My new Lexus IS250 is now 7 weeks old and it’s not yet up to 200 kms. But it’s already had an experience that I haven’t had for over 20 years.
Yesterday I called Lexus Roadside Service (read RACV) to check out a flapping noise, which seemed to come from the rear passenger side wheel. In the end the RACV engineer walked alongside my car while I drove it slowly, and he discovered that the problem was actually with the front passenger side wheel. It turned out to be a large bolt and washer buried in the tyre tread.
The RACV guy kindly fitted the space-saver wheel, as shown above, and I drove the car to Lexus where they fixed the punctured tyre, and replaced the wheel.
To put this in context, if this is the worst problem I’ll have this year, I’ll be very grateful. But the whole thing was very disappointing and disconcerting to have to call roadside service and take the car for urgent repairs while it’s still on it’s first tank of fuel.
That said, my initial impressions of the car are that I am enjoying the actual driving experience more than in any other car I’ve had since my 1957 Holden FE, and later, the 1960 Humber Super Snipe that I inherited in 1964. These are cars in which I drove about 10,000 miles a year – not a mere 6,000 kms in 4 years.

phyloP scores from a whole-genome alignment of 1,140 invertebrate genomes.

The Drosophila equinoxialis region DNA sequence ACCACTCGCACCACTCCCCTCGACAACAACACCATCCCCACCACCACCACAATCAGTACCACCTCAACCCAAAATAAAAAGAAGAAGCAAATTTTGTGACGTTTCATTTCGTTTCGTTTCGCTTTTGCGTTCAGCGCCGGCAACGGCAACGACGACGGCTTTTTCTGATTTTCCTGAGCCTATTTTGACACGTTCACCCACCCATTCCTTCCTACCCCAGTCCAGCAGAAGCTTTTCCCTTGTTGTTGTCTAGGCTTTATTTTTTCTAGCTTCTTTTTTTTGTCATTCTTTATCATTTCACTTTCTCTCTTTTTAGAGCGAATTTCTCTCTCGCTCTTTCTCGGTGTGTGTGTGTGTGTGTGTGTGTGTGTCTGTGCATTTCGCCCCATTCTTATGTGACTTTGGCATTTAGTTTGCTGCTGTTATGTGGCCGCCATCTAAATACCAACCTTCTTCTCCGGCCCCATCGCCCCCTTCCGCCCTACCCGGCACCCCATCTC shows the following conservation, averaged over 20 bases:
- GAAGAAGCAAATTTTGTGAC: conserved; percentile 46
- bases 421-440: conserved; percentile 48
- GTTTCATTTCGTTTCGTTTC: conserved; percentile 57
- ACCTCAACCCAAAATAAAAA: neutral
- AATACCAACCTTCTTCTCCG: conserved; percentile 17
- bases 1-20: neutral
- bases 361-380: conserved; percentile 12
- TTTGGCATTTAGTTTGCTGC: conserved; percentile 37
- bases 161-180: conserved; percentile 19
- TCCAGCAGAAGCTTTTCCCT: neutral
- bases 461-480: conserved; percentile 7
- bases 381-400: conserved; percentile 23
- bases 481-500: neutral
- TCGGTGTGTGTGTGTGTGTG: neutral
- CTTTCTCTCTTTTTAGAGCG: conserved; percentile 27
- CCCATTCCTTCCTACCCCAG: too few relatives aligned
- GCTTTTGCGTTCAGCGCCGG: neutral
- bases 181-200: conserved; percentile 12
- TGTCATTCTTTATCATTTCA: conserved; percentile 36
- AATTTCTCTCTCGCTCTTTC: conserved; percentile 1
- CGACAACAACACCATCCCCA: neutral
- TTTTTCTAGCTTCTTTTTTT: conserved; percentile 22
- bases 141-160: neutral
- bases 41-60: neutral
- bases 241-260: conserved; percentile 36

One thing that has surprised me is that I’ve noticed the new car has a noticeably more comfortable ride. The 2006 car had a very hard and jarring ride in the local suburban side streets as it passed over minor irregularities in street surfaces (but it was quite smooth on main suburban roads). The new car travels smoothly on the same suburban side streets. I mentioned this to the young lady who was arranged the tyre repair on Monday, and her reply surprised me.
She explained that my 2006 Sports Luxury was fitted with Bridgestone tyres, whereas my new car is fitted with Dunlop tyres – and that is the reason for the difference. So how’s that?